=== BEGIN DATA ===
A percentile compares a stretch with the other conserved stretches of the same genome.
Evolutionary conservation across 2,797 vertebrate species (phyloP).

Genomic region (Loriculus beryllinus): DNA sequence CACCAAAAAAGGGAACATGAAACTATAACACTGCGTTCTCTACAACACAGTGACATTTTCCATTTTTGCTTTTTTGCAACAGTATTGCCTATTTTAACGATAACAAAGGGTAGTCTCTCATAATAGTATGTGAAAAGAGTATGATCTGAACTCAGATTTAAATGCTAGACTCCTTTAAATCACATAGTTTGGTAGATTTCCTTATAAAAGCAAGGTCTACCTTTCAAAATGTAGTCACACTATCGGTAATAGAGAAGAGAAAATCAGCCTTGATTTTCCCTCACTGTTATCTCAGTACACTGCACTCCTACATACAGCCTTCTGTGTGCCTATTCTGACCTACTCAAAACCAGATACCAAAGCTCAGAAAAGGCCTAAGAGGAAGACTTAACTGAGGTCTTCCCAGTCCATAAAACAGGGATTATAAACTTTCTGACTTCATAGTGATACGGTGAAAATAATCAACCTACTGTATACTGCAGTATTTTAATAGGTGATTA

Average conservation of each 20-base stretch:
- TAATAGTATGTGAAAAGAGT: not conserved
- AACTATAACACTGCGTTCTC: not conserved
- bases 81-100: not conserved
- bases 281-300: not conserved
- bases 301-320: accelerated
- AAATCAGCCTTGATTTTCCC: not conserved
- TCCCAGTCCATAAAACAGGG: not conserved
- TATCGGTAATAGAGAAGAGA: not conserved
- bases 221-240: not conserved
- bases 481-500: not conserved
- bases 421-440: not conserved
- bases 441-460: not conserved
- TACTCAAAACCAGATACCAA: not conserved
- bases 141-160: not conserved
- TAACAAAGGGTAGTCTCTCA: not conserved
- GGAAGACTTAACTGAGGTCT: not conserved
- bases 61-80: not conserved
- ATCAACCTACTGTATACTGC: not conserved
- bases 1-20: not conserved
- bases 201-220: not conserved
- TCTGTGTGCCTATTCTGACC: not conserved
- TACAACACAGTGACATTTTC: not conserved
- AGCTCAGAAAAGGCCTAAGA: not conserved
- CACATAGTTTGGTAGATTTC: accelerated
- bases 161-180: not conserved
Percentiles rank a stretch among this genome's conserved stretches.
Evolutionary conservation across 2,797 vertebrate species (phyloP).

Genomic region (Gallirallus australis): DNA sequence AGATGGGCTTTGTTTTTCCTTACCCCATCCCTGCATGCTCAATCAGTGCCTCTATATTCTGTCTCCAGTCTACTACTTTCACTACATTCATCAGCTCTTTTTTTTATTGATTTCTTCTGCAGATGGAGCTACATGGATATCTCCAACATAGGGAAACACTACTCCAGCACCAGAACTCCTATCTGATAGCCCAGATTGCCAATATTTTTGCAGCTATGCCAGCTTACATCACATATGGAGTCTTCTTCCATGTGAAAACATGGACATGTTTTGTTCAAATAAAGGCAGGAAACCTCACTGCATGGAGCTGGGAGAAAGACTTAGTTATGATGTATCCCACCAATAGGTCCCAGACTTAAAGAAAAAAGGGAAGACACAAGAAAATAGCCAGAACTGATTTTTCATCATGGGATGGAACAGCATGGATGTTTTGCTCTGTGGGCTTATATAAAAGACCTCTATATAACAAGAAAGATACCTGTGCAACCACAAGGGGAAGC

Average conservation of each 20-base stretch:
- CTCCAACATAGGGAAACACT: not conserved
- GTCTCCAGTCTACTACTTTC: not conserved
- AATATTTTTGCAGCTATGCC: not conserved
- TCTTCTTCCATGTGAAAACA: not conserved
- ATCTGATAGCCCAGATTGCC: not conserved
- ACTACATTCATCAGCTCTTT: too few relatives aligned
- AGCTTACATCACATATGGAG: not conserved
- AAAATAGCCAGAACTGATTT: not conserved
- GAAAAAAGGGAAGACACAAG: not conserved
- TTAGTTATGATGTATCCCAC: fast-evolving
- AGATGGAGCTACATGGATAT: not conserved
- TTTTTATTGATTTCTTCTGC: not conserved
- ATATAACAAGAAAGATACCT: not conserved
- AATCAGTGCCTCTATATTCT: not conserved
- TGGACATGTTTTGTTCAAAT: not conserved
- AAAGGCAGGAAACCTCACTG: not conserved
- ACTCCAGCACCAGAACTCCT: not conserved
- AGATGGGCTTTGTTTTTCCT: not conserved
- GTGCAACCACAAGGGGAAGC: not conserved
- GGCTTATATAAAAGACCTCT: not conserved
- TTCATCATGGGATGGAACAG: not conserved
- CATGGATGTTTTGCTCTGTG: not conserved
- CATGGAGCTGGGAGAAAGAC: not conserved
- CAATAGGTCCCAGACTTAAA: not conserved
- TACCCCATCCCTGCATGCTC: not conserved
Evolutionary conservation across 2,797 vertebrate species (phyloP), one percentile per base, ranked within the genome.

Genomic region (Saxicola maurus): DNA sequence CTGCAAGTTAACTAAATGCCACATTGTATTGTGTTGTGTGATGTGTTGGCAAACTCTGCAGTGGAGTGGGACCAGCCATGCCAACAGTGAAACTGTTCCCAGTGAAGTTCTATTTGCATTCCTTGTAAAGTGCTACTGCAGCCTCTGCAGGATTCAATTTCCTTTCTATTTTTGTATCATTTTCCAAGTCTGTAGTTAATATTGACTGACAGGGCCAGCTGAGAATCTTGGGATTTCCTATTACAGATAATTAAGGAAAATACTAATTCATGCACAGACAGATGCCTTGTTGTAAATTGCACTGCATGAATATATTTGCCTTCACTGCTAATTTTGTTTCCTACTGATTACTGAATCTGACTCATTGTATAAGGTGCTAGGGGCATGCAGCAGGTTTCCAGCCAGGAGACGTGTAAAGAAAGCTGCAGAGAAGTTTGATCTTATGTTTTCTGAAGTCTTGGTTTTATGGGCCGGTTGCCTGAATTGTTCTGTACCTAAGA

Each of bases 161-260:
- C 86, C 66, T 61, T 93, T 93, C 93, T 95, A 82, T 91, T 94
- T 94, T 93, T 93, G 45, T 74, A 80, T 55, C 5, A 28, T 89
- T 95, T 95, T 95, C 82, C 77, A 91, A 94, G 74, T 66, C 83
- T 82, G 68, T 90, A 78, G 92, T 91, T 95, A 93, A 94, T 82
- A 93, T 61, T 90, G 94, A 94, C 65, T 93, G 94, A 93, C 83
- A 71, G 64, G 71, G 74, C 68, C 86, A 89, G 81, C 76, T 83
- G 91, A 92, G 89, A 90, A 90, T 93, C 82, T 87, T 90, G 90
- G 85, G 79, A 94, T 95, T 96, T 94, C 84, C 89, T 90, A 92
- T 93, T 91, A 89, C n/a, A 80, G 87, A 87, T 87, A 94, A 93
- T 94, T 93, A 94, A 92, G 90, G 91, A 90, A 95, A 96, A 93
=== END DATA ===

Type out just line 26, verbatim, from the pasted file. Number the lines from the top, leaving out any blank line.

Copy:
- TACAACACAGTGACATTTTC: not conserved